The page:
Removing Raccoons isn't an easy task, and there's plenty of things to consider when you are starting the job. It's in your best interest to contact local policy enforcement representatives before doing anything on your own. In some states, it's illegal to use certain traps, exterminate them, or move them from one place to another without a license. Wildlife managment professionals in your local area will know what to do to assist you with your raccoon problem.
Before you start placing traps, you'll need to know the habits of your raccoon friends. They like to eat garbage, live near a body of water, and climb. However, that's not enough to know where you need to place the traps, or what to bait with. We recommend a throrough inspection in order to make a solid plan for raccoon removal.
Inspecting Your Property
Look for signs of raccoon habitation on your roof, around your garbage bins, and in your attic and garage spaces. These are all good places to start looking, and will likely lead you elsewhere. Knowing where the raccoons are going will inform you of where to place traps, as well as what is causing the raccoon to want to live in and around your property. You make find out that your garbage bins are too easily accessed, or that you leave a garage window open at night.
Pre-Trapping Exclusion Work
Before you set your traps, do some exclusion work to the affected areas. Seal, repair, and replace any damaged areas, including soffit, fascia board, and roof shingles. Be careful not to seal raccoons inside your home. They will eventually die and begin to decompose, and that odor is much worse than their feces and urine. Doing some exclusion work before trapping is a good idea because it decreases the chance that another raccoon will come along while you have one in the trap.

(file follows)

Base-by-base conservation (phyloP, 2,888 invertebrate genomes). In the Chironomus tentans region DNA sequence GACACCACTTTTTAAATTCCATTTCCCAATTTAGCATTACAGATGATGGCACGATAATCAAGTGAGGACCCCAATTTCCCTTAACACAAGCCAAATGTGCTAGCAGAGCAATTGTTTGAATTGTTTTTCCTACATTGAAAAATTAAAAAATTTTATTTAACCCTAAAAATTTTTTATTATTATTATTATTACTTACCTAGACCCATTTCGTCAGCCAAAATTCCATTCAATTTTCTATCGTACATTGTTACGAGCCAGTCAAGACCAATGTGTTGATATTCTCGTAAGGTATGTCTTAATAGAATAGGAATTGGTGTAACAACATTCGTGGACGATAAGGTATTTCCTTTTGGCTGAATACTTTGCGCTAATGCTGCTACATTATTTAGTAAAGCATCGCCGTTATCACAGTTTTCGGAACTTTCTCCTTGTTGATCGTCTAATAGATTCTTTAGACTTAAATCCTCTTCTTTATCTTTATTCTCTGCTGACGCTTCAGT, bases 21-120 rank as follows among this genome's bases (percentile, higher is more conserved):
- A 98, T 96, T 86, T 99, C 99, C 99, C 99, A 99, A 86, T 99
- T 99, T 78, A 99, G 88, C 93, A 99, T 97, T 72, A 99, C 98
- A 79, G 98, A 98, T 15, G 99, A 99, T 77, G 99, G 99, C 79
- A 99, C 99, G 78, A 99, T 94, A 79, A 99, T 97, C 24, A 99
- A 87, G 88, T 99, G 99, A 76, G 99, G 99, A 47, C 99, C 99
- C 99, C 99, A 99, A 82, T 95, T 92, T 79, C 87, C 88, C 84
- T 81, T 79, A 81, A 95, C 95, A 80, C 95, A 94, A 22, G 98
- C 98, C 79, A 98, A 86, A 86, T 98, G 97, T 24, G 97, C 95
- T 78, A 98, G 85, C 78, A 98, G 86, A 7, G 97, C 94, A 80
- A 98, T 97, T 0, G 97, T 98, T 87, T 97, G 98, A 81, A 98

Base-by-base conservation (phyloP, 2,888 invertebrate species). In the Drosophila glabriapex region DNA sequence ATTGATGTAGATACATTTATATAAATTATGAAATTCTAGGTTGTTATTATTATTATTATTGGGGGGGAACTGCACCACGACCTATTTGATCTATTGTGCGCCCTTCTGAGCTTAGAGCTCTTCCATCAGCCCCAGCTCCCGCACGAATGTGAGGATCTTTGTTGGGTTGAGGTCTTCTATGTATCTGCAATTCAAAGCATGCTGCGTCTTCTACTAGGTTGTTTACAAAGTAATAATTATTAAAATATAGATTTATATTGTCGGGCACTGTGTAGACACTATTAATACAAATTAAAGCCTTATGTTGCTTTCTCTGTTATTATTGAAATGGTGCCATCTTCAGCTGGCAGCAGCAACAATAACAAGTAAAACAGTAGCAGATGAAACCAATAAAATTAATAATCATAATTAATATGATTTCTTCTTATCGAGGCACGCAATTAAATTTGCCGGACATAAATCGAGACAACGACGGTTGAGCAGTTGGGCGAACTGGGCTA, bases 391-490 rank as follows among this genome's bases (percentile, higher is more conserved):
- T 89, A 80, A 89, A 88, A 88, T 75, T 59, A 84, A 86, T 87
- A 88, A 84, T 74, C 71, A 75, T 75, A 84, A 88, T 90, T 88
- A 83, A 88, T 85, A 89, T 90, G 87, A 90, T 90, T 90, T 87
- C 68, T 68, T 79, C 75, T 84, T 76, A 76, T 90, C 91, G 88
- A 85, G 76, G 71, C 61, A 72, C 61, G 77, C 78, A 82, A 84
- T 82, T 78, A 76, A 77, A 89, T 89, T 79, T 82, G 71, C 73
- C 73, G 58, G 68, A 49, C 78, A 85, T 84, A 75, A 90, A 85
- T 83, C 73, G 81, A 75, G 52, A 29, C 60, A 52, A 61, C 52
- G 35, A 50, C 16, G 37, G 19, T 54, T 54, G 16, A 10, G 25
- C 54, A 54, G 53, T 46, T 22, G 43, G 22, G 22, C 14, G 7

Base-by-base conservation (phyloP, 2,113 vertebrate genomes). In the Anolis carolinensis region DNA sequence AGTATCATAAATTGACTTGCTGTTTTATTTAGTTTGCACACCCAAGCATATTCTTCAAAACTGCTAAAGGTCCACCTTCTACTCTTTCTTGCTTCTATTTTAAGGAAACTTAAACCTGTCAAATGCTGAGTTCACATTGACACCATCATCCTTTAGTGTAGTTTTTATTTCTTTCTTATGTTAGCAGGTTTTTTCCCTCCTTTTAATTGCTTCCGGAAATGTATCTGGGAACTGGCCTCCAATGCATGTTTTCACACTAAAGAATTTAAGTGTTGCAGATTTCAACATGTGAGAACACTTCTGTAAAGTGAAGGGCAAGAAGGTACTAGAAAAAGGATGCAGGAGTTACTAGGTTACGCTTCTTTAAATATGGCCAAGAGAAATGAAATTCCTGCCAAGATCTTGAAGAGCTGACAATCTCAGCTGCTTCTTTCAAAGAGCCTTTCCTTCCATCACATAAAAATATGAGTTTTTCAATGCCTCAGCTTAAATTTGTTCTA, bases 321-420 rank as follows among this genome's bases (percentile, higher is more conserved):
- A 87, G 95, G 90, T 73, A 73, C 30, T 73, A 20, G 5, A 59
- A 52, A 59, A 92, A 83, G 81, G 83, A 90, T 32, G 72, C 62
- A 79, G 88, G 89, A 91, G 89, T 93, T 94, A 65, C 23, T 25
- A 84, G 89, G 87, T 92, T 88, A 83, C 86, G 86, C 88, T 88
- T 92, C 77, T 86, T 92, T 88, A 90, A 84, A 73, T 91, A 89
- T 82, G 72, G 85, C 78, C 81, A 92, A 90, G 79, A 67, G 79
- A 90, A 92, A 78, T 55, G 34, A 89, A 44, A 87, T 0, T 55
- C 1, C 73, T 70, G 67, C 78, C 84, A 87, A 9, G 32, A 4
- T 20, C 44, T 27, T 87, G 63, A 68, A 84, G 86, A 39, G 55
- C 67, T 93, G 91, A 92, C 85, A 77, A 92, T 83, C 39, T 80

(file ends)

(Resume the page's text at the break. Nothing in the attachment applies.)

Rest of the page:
Setting Traps for Raccoon Removal
When exclusion alone isn't enough to solve your raccoon problem, set up traps designed for raccoons in the appropriate areas around your property. Once baited and set, these traps should trap a raccoon within a matter of days. Be mindful of small children and pets near the traps, and make sure to check them daily. Our technicians check traps daily to make sure that the trapped raccoons don't attract any other animals or pose a potential threat to your children and pets.
Relocating Trapped Raccoons
We discuss this a lot on our Web site, but you really do need to be careful when transporting trapped raccoons. Not only can raccoons be dangerous and harm you, but there are likely local laws and regulations regarding the relocation fo wild animals. In order to relocate and release a raccoon, most wildlife removal services are required to have a license and work in conjuction with Fish and Wildlife to release them on a nature preserve.